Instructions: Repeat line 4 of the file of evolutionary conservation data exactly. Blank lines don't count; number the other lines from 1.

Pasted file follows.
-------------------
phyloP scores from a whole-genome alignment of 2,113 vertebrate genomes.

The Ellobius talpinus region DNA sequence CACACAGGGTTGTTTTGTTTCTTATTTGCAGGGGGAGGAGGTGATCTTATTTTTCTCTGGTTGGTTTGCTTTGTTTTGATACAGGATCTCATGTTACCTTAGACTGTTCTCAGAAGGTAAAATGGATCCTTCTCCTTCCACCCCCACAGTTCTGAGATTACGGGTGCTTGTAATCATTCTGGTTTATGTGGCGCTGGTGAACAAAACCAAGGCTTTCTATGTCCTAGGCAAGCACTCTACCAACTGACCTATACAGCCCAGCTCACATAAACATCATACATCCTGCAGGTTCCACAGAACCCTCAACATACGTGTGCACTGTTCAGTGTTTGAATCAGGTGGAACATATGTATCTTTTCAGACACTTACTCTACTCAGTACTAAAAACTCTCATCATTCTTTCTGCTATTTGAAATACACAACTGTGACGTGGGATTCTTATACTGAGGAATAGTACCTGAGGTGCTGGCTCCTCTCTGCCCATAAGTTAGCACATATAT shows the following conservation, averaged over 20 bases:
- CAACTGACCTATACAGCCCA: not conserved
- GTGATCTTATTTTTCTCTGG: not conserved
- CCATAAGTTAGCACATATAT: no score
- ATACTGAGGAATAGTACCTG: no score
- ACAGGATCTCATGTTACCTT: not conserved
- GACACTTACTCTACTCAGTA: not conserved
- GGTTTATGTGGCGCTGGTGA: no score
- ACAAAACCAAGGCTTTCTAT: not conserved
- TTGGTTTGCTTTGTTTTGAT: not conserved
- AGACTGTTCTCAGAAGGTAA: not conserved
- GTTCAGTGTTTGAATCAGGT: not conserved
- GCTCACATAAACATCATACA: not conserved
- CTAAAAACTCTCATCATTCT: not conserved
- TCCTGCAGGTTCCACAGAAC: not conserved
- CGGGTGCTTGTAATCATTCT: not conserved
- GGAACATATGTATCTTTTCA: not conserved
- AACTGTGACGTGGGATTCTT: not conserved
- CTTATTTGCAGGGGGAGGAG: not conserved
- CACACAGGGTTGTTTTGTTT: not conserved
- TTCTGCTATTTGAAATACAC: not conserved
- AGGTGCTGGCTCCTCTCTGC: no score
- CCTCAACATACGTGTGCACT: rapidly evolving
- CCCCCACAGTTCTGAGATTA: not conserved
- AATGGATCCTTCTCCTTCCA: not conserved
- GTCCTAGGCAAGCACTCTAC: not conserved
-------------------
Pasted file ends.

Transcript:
- GTGATCTTATTTTTCTCTGG: not conserved